To while away the time, I bought an alto sax and got lessons from Chips, above Manny’s Music on West 48th Street. I’d studied piano at music school from a young age, read music fluently, and played trombone at school.

Chips was elderly and played clarinet in many of the great Broadway orchestra pits. He was a great teacher, introducing me for the first time to the theory of music and, most importantly, the circle of fifths. I regularly jammed at TJs, a small neighbourhood bar on 2nd Avenue and 51st, and found a genuine love for live performance.

When I returned to the UK at the beginning of ‘77 everything had changed: the Sex Pistols at the 100 Club, Bill Grundy, Seditionaries on the Kings Road. We were off to the races.

But the Furs were never really a punk band? The first version of the band predates punk and most of the major influences were non-punk. The band are more in the Roxy Music art school tradition?

The fledgling Psychedelic Furs had formed from school friends, including two Butler brothers, Richard and Simon, and Roger Morris. I played drums, or drum, as I only had a snare drum which was stolen at our first and only gig. I bought a tenor sax, a Conn Conqueror to add to my alto, and we played anywhere anyone would have us. We played as Radio, RKO, and the Europeans. Tim Butler, the youngest of the Butlers was roped in to play bass, and we had nine drummers in the first year. Not at the same time, to be clear.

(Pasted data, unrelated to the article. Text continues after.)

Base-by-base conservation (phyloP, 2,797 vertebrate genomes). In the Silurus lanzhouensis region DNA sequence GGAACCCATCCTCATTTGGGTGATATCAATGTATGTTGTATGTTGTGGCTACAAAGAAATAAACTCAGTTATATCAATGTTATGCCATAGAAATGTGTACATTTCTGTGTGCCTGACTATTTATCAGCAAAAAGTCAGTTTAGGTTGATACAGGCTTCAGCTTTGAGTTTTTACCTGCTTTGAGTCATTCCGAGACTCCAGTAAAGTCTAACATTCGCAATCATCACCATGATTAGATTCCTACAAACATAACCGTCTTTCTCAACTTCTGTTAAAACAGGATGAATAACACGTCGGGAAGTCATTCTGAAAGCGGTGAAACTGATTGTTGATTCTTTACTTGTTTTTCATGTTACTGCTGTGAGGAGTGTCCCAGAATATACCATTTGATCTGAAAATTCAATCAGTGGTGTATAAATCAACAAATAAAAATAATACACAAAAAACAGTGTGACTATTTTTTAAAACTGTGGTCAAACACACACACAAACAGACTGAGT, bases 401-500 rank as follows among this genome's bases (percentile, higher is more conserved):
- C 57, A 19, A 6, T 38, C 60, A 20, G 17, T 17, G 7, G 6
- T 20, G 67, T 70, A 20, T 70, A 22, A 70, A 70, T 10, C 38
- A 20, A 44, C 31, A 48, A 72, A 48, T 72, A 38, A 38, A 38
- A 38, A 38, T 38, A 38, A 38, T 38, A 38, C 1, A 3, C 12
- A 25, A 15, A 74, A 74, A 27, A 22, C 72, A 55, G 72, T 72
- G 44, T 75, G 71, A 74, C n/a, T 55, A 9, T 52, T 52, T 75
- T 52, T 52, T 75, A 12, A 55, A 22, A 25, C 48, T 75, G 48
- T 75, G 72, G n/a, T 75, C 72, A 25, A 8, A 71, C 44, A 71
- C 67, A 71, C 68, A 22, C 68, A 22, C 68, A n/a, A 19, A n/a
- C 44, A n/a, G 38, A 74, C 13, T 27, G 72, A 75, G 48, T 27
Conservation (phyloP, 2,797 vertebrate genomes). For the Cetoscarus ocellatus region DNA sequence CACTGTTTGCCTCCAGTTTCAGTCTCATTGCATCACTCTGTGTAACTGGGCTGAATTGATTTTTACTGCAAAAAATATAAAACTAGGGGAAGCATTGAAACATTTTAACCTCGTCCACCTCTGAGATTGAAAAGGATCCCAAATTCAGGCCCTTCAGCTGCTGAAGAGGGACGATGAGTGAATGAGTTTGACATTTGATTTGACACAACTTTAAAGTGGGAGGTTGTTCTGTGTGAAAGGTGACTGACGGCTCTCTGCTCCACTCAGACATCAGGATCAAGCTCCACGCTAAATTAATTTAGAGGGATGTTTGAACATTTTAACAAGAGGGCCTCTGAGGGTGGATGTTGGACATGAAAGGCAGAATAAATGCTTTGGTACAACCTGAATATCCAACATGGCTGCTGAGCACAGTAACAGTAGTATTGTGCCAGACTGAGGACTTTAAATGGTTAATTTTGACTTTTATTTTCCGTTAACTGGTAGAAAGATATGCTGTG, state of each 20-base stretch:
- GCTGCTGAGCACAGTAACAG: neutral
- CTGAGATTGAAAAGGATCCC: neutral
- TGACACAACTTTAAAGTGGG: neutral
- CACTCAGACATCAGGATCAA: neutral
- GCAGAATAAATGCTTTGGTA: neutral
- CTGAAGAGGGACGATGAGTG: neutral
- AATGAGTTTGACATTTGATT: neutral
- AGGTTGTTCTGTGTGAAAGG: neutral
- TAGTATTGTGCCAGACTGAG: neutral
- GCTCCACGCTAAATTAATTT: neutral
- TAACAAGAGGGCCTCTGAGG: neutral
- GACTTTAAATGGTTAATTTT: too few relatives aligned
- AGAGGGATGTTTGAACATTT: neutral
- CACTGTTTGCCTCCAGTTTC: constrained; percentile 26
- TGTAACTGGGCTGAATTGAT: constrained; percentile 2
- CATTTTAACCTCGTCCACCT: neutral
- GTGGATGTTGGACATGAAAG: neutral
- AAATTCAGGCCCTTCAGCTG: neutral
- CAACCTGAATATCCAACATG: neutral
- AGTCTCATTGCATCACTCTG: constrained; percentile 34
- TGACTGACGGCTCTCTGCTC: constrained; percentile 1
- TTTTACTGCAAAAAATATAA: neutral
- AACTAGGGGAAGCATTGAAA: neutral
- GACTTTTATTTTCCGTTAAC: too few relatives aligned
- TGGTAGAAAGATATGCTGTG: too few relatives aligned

Richard had studied Fine Art at Epsom Art School and became interested in Pop Art and Andy Warhol. The Butler household was bohemian, to say the least. George, the father, was a scientist at the National Physical Research Laboratory, and a communist. Joan, the mother, was a well-established and talented still-life artist. We’d rifle through George’s early Bob Dylan and Edith Piaf records collection and blast Iggy Pop and the Stooges through his expensive hi-fi. Richard had met Warhol at a book signing in the early seventies, and we discovered The Velvet Underground through him. The band’s name evolved from Warhol’s Exploding Plastic Inevitable and Venus in Furs.

The Furs followed the usual ‘career path’: grinding away, getting whatever gigs they could, burning through members, getting Peel interested, getting a manager, getting spotted by A&R…

John Peel took an early interest in the band and invited us to do a Peel Session at the BBC. It was a huge break. However, our then-drummer, Rod Johnston, didn’t turn up until noon, so when we’d finished a very rushed and chaotic set, I fired him. John Peel explained the situation on air, and John Ashton, then the guitarist from The Unwanted, suggested to Vince Ely, the drummer from that band, that he should apply. Vince agreed, but only if John could join as well, and we took them both. 

We also employed John’s partner Tracy Collier, as our manager. Tracy was a force of nature and upped our work rate, had us out in the sticks, touring up and down the M1. Plus, a residency at The Windsor Castle, followed by a residency at the Music Machine where Ben Kay, Muff Winwood’s PA, saw us and brought us to the attention of CBS, who signed us in late ’79. By this time, Les Mills had forced Tracy out as our manager – no honour amongst thieves!

And you had a choice to make?